TRO Primer

NGC 2392 200x20 processed
Eskimo Nebula taken at TRO with the Celestron 11″



TRO Primer


It occurred to me recently my standard assumption is that everyone who looks at this site will understand what is posted. Not so! A friend of mine, an accomplished golf pro, wanted to go to a star party. So we went off to a party out in Kansas for the Astronomical Society of Kansas City. I was so proud of myself! Every time I talked to someone about an astronomy topic I turned to my friend and explained in great detail what we were talking about. On the hour drive home I asked him what he thought about the experience. His comment was “I really enjoyed looking through the telescopes but I had no idea what you were talking about!” It struck me that maybe this blog is a similar situation!

What is Temple Research Observatory? It is a home owned telescope and shelter dedicated to understanding more of the night sky. My observatory business card states “Understanding Through Research.” Some people just look through their telescopes, others like to play with the gadgets, however I like to learn things. Some of what you learn comes from trying to run an automated telescope (hundreds of pages of manuals!) and other information comes from the stars themselves. For example when TRO was established in 2009 it was common knowledge among many astronomers that White Dwarf Stars (old stars that have blown off their outer layers just leaving the hot core) do not vary in brightness. Some thought there could be a small variation due to star spots but that seems a bit absurd when you think about the structure of this kind of star. Turns out in my studies that many of these stars have a very slight but pronounced variation in brightness. In fact no one is quite sure why or how this happens. The star is so dense that the atoms are crammed together as close as they can get. A teaspoon of this matter would weigh around 5,000 pounds! How can a material that cannot be compressed any more pulsate, or change shape? There are several others studying these stars but lots of professionals went onto other objects because they believed that there was little to be learned, everyone knew that these stars didn’t vary! These are the kinds of issues the TRO addresses.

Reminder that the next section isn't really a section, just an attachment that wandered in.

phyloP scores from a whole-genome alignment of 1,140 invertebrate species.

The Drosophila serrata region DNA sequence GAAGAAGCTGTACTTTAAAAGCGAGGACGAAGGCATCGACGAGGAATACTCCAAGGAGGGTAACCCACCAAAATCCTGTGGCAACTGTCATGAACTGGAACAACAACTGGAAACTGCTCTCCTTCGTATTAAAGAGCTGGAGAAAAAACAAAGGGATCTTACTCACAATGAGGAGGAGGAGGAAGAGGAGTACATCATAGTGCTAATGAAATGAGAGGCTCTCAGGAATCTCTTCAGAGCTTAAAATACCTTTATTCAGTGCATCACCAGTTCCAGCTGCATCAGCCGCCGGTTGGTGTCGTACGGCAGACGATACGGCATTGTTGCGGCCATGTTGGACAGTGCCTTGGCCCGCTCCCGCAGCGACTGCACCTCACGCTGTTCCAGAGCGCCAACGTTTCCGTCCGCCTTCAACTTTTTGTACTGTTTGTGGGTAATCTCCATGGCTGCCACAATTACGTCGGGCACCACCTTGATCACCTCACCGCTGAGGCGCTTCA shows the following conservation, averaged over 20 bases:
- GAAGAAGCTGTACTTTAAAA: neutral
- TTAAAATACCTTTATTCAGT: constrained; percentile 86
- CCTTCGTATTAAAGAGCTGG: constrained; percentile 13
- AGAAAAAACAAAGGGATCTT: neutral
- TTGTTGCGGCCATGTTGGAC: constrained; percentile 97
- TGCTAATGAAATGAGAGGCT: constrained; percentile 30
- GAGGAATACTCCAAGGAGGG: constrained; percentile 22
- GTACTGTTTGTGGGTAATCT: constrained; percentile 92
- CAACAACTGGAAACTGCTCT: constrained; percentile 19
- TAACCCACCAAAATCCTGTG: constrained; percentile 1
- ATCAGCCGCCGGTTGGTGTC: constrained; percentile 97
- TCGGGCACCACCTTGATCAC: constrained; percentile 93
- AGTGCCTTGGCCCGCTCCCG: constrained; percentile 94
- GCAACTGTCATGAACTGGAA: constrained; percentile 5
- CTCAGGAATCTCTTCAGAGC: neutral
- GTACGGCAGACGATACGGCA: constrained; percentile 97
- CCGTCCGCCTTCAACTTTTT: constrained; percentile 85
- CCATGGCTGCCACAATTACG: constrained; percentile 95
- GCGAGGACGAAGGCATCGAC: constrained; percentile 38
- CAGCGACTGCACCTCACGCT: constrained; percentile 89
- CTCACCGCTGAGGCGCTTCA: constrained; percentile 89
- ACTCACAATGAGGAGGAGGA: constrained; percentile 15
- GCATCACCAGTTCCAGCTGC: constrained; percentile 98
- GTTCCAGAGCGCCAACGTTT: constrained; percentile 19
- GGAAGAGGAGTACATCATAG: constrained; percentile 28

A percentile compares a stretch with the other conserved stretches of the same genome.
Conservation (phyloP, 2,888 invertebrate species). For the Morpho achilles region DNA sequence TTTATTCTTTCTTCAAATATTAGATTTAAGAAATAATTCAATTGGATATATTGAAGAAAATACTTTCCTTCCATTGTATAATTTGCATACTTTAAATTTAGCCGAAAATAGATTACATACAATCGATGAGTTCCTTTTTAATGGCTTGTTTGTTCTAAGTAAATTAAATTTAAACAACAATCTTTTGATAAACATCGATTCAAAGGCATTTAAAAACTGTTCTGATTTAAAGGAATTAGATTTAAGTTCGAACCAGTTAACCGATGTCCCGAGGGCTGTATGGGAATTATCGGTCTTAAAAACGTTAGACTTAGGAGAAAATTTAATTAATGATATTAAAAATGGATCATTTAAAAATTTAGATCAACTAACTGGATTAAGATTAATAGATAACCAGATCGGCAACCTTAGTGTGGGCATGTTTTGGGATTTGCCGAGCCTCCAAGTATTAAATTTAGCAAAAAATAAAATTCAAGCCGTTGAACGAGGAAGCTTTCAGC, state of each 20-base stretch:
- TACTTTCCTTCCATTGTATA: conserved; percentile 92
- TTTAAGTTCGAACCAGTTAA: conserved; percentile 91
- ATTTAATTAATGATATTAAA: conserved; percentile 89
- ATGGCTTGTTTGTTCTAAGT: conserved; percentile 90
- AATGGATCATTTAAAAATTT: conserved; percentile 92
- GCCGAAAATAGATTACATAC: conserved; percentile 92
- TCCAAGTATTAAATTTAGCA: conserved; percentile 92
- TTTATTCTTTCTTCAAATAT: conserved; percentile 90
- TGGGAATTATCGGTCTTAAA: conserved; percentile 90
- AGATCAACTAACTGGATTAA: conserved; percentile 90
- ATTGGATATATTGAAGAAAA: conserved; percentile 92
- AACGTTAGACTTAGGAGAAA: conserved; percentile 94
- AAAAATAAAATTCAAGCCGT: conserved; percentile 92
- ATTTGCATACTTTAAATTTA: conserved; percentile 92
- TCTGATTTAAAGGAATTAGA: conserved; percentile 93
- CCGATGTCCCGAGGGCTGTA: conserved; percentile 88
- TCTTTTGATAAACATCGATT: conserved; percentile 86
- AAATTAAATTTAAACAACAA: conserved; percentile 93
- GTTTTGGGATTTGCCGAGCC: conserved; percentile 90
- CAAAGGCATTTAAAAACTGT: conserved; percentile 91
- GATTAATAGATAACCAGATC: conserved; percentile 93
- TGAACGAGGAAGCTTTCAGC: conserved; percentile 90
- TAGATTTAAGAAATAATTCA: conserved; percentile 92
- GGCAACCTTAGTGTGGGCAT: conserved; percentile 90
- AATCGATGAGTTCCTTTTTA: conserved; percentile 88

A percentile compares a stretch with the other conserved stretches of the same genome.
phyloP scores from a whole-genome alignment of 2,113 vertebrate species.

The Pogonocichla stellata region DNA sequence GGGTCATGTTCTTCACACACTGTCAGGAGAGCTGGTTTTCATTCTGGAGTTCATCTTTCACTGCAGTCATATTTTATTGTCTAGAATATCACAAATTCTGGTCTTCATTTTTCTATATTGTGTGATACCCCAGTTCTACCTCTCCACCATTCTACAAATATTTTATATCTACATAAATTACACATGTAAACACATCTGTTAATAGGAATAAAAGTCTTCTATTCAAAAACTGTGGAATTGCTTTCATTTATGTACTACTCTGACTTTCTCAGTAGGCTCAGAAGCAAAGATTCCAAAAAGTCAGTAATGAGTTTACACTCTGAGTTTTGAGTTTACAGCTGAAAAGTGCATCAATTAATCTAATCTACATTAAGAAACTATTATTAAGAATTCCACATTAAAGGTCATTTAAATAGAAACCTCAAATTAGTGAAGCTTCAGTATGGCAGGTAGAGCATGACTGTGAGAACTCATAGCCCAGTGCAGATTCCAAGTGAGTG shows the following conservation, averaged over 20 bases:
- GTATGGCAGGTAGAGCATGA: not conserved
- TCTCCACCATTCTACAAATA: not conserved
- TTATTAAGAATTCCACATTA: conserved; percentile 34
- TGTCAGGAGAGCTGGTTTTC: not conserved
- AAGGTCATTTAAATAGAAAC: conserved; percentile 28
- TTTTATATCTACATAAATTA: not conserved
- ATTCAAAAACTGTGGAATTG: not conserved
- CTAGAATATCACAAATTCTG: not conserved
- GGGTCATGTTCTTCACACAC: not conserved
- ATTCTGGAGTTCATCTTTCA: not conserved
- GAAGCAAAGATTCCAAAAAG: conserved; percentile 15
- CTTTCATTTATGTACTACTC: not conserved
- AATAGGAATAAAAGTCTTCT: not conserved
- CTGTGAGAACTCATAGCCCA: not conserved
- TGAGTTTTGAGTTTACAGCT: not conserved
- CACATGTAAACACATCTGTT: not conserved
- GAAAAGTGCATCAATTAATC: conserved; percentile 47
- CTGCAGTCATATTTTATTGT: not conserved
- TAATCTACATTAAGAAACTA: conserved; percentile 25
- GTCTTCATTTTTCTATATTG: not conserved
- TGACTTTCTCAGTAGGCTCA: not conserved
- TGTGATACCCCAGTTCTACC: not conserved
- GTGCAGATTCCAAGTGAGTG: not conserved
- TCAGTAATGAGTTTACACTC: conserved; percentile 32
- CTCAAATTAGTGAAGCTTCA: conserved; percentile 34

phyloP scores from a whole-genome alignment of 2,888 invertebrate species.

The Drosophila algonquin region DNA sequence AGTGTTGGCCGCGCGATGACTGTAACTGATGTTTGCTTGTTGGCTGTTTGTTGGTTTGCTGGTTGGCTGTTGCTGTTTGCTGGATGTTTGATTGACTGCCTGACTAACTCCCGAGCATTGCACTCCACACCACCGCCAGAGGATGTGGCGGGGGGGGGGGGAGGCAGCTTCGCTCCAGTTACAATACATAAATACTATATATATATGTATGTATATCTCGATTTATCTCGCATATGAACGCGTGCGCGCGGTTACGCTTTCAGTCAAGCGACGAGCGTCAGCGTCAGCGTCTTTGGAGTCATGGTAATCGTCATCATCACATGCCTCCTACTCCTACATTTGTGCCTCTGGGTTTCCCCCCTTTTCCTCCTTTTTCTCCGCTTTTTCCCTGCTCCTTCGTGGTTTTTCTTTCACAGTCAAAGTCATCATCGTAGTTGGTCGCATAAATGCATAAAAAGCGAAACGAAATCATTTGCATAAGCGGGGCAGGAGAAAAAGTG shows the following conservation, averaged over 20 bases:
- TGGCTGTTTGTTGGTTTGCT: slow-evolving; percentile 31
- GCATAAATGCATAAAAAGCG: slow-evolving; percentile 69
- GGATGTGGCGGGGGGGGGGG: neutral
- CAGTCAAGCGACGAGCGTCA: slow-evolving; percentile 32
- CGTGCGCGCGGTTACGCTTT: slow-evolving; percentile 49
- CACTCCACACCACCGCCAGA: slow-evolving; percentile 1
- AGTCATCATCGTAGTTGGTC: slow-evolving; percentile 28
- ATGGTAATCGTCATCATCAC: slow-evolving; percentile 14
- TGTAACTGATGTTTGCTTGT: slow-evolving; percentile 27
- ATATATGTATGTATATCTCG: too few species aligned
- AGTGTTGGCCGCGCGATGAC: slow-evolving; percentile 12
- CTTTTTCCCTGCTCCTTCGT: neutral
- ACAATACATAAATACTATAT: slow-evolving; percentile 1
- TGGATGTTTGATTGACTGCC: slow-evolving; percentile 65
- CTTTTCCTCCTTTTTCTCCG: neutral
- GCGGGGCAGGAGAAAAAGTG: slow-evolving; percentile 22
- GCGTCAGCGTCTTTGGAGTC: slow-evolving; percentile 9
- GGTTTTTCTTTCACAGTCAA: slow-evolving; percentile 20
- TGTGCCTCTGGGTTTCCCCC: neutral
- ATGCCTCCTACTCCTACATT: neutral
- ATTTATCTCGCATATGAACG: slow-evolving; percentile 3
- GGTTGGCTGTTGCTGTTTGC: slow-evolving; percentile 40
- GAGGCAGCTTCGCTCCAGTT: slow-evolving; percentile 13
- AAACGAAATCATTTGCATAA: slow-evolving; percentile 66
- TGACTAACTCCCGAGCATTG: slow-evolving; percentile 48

What telescopes do you have? The main scope at TRO is an 11″ telescope. The size usually refers to how large the mirror or lens is. Since light gathering is enhanced with bigger objectives (lens or mirror) then knowing the size is the most important feature of the scope. The light gather power of the objective is way more important than how much it magnifies! The larger the lens/mirror the more light that you gather. The telescope (Temple 28) was manufactured by Celestron and modified by my friend Tom Krajci. The stock telescope came with an aluminium tube. This is ok for looking through a telescope because you tend to focus when you go to a new object. But it is not so good when you use a camera and expect to observe all night. With the original tube, when the temperature drops 2-5 degrees the focus changes and will blur images taken with a camera. So the C11 CPC (model type) has a custom built carbon fiber tube. Carbon fibers don’t contract or expand with temperature changes so the temperature can change by 25 degrees and there will be no change in the image due to the tube.

The telescope itself is controlled remotely and robotically. Using a program called TeamViewer 10 I can control/program the scope with my computer indoors or even with my Kindle and phone! After programming the scope and making sure it is aligned, you start the control program and walk away. I do check on the scope from time to time using a computer, tablet or phone. In the morning after taking images all night I then download the images into my home office computer. These images are then processed (calibrated it is called) and run through software recording the variations in brightness.

I also have “The Beast” a 6″ refractor telescope, “Little Eye” a 60 mm telescope, “The Bargain Bucket” a 8″ homemade telescope and numerous other telescope setups. I have a Meade ETX that I use for looking at the sun with a homemade filter. At present I am working on making a Meade 8″ telescope into my travel scope. This is to facilitate imaging during the Monsoon in the southwest. You can pack it into your trunk and head off someplace where the skies are clear! Overall you can never have enough telescopes!

These are just a few of the things that Make TRO. Keep an eye out here on the TRO website for more discussion of how a home observatory works.